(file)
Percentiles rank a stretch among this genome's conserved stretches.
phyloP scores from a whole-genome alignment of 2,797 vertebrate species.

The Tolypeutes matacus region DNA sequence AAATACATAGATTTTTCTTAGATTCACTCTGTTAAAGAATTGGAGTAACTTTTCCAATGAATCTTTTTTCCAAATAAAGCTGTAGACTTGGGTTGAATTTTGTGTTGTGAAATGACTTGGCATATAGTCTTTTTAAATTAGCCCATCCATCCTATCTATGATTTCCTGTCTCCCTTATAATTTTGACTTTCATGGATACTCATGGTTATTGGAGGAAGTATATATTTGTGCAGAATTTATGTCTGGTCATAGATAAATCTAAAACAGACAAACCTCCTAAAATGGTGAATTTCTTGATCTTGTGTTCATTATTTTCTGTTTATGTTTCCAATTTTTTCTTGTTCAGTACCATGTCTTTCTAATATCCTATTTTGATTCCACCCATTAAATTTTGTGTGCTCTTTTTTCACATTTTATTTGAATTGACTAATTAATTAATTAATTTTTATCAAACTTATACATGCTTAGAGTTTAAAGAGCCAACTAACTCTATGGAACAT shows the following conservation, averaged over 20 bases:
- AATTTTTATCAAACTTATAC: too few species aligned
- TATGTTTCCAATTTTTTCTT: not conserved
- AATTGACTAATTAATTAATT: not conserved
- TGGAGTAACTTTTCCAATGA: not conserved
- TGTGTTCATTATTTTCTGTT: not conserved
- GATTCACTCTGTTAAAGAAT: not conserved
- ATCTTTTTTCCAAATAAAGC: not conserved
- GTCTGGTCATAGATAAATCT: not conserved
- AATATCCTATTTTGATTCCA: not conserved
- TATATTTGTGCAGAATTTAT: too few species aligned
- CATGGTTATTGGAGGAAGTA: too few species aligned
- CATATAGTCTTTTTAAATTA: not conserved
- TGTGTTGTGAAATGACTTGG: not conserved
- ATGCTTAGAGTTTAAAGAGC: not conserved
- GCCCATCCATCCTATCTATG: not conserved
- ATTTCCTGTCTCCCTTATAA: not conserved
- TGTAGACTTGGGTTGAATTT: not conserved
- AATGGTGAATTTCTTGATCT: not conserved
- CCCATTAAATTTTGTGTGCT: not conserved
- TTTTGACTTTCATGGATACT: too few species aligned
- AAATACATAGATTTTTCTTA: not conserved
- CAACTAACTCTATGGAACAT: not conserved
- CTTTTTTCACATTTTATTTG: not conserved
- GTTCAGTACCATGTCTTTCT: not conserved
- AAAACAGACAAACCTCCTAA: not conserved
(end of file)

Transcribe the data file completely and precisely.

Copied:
Percentiles rank a stretch among this genome's conserved stretches.
phyloP scores from a whole-genome alignment of 2,797 vertebrate species.

The Tolypeutes matacus region DNA sequence AAATACATAGATTTTTCTTAGATTCACTCTGTTAAAGAATTGGAGTAACTTTTCCAATGAATCTTTTTTCCAAATAAAGCTGTAGACTTGGGTTGAATTTTGTGTTGTGAAATGACTTGGCATATAGTCTTTTTAAATTAGCCCATCCATCCTATCTATGATTTCCTGTCTCCCTTATAATTTTGACTTTCATGGATACTCATGGTTATTGGAGGAAGTATATATTTGTGCAGAATTTATGTCTGGTCATAGATAAATCTAAAACAGACAAACCTCCTAAAATGGTGAATTTCTTGATCTTGTGTTCATTATTTTCTGTTTATGTTTCCAATTTTTTCTTGTTCAGTACCATGTCTTTCTAATATCCTATTTTGATTCCACCCATTAAATTTTGTGTGCTCTTTTTTCACATTTTATTTGAATTGACTAATTAATTAATTAATTTTTATCAAACTTATACATGCTTAGAGTTTAAAGAGCCAACTAACTCTATGGAACAT shows the following conservation, averaged over 20 bases:
- AATTTTTATCAAACTTATAC: too few species aligned
- TATGTTTCCAATTTTTTCTT: not conserved
- AATTGACTAATTAATTAATT: not conserved
- TGGAGTAACTTTTCCAATGA: not conserved
- TGTGTTCATTATTTTCTGTT: not conserved
- GATTCACTCTGTTAAAGAAT: not conserved
- ATCTTTTTTCCAAATAAAGC: not conserved
- GTCTGGTCATAGATAAATCT: not conserved
- AATATCCTATTTTGATTCCA: not conserved
- TATATTTGTGCAGAATTTAT: too few species aligned
- CATGGTTATTGGAGGAAGTA: too few species aligned
- CATATAGTCTTTTTAAATTA: not conserved
- TGTGTTGTGAAATGACTTGG: not conserved
- ATGCTTAGAGTTTAAAGAGC: not conserved
- GCCCATCCATCCTATCTATG: not conserved
- ATTTCCTGTCTCCCTTATAA: not conserved
- TGTAGACTTGGGTTGAATTT: not conserved
- AATGGTGAATTTCTTGATCT: not conserved
- CCCATTAAATTTTGTGTGCT: not conserved
- TTTTGACTTTCATGGATACT: too few species aligned
- AAATACATAGATTTTTCTTA: not conserved
- CAACTAACTCTATGGAACAT: not conserved
- CTTTTTTCACATTTTATTTG: not conserved
- GTTCAGTACCATGTCTTTCT: not conserved
- AAAACAGACAAACCTCCTAA: not conserved